A new trial may be granted, and the jury verdict set aside, when the verdict is so logically and legally inconsistent it is irreconcilable in the context of the case. In assessing whether the jury verdict is inconsistent, we are mindful that a jury's verdict is to be liberally construed to give effect to the intentions of the jury and to harmonize the verdict if possible. The test is whether the verdict can be reconciled in any reasonable manner consistent with the evidence, its fair inferences, and in light of instructions of the court.
Kalvik ex rel. Kalvik v. Seidl, 595 N.W.2d 136, 139 (Iowa Ct. App. 1999) (citations omitted).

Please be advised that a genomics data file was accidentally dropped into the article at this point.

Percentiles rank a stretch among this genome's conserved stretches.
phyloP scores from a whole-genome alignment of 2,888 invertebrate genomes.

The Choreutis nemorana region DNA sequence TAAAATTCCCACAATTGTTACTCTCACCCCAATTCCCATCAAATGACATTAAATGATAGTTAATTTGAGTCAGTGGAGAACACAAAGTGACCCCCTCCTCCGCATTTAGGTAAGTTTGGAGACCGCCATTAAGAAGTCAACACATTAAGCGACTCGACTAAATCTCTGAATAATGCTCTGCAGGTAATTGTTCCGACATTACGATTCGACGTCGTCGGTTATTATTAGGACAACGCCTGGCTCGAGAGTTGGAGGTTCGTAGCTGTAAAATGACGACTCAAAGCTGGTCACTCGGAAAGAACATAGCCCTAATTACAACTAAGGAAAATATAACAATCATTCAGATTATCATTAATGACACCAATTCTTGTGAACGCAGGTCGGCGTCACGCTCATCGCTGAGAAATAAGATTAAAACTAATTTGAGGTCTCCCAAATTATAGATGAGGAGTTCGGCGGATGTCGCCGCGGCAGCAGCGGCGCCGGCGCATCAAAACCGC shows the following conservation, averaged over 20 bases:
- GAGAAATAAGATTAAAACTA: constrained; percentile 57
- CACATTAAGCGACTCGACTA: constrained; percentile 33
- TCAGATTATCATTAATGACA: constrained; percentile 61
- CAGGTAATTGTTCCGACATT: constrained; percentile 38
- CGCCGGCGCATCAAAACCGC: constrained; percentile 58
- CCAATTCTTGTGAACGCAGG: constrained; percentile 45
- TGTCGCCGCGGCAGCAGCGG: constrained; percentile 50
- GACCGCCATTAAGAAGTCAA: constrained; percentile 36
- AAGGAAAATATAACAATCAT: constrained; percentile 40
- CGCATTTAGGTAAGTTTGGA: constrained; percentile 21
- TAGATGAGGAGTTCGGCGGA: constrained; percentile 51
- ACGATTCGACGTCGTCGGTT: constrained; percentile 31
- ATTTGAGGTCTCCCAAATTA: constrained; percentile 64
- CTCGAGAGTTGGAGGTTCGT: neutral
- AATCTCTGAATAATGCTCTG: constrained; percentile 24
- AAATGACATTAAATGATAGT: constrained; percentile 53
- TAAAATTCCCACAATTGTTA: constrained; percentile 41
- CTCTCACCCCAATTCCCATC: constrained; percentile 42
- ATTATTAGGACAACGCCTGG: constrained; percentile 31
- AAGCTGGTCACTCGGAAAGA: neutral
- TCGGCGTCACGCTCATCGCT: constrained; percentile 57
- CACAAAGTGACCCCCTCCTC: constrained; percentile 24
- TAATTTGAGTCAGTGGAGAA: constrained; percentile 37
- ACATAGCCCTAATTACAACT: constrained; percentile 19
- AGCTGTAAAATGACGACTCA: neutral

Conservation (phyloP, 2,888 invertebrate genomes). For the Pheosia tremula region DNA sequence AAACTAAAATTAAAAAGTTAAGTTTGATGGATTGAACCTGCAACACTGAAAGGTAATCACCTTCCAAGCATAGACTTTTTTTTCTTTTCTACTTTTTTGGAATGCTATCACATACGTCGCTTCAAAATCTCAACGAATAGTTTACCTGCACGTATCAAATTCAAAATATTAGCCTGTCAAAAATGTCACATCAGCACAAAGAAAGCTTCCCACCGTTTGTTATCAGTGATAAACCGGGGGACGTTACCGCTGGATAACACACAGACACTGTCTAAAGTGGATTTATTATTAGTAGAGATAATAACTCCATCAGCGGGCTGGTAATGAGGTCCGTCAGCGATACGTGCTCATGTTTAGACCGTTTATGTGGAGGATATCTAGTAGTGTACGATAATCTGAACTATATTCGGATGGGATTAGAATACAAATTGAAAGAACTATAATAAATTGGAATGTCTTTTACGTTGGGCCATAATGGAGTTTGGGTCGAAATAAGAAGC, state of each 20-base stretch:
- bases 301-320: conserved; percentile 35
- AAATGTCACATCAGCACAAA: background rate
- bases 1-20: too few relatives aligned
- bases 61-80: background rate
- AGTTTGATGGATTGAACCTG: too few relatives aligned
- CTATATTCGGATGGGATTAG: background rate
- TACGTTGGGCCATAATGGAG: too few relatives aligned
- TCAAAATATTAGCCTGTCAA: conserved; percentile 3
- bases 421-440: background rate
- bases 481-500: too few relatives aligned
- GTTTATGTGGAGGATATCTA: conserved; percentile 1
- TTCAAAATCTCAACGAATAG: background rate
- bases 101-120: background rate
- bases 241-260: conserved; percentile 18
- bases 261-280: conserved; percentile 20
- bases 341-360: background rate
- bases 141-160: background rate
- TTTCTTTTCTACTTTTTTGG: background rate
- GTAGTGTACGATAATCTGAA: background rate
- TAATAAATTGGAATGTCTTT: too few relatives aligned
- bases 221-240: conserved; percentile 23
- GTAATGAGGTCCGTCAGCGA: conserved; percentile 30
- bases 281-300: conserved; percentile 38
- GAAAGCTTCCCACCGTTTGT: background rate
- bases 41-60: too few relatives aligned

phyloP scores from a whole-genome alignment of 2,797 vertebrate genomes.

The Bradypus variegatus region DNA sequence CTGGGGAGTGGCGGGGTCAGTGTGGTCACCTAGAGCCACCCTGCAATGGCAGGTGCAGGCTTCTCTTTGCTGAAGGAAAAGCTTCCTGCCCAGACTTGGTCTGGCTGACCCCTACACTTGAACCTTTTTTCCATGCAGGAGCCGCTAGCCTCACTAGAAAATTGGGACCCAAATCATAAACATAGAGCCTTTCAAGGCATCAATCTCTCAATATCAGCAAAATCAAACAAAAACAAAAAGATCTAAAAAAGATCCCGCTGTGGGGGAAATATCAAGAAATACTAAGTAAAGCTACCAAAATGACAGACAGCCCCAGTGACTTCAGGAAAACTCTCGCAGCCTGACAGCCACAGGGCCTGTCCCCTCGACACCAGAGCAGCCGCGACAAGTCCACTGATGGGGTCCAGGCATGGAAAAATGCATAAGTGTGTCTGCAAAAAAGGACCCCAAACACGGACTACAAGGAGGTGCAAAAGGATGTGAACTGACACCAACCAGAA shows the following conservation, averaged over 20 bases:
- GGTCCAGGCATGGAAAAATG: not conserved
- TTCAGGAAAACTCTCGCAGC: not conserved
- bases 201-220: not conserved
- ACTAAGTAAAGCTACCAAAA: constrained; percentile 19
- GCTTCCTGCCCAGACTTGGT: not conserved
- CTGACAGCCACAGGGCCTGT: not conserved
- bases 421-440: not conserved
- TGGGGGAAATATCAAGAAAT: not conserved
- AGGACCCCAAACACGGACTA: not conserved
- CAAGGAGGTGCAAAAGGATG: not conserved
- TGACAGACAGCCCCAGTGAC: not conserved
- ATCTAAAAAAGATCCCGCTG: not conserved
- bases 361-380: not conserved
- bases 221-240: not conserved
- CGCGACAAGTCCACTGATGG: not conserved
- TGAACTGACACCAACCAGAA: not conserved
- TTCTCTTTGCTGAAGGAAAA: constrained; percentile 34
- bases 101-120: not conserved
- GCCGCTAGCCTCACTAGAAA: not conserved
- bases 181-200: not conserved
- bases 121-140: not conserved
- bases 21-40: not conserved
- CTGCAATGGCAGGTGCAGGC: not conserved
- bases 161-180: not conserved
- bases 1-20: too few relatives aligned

As the finder of fact, juries are free to accept or reject evidence presented during a trial. See Blume v. Auer, 576 N.W.2d 122, 125-26 (Iowa Ct. App. 1997). While Dr. Stoken's testimony was much more conclusive, as she believed Mengwasser's injuries were permanent, the jury did not have to accept it. “[A] jury is free to accept or reject any testimony, including uncontroverted expert testimony.” Crow v. Simpson, 871 N.W.2d 98, 105 (Iowa 2015). And contrary to Mengwasser's position, there was disagreement among the expert witnesses (namely Dr. Harbach and Dr. Stoken) regarding permanent injury. Dr. Harbach's opinion regarding Mengwasser's degree of permanent injury was far more nuanced than she suggests. Relying on his experience and his medical examination of Mengwasser, Dr. Harbach stated in his report, “I would expect such an injury to be a temporary aggravation, and it is unusual that the patient would continue to have as many symptoms as she has today now three and one-half years later.” When asked about this portion of the report, Dr. Harbach confirmed it was “[s]tatistically very unlikely.” In his opinion, 97.5% of people with Mengwasser's injuries would recover. When asked directly whether he believed Mengwasser's injuries, conditions, or symptoms were permanent, Dr. Harbach replied, “All right. So I went based on basically what she was telling me ․ she thought that she had some permanency to her symptoms, although the records don't support that well or very well at all.” Instead, Dr. Harbach described Mengwasser's condition as “the normal progression of degeneration” or in other words, natural aging of the body. Further, in his view, her condition would have reached the same point despite the car accident.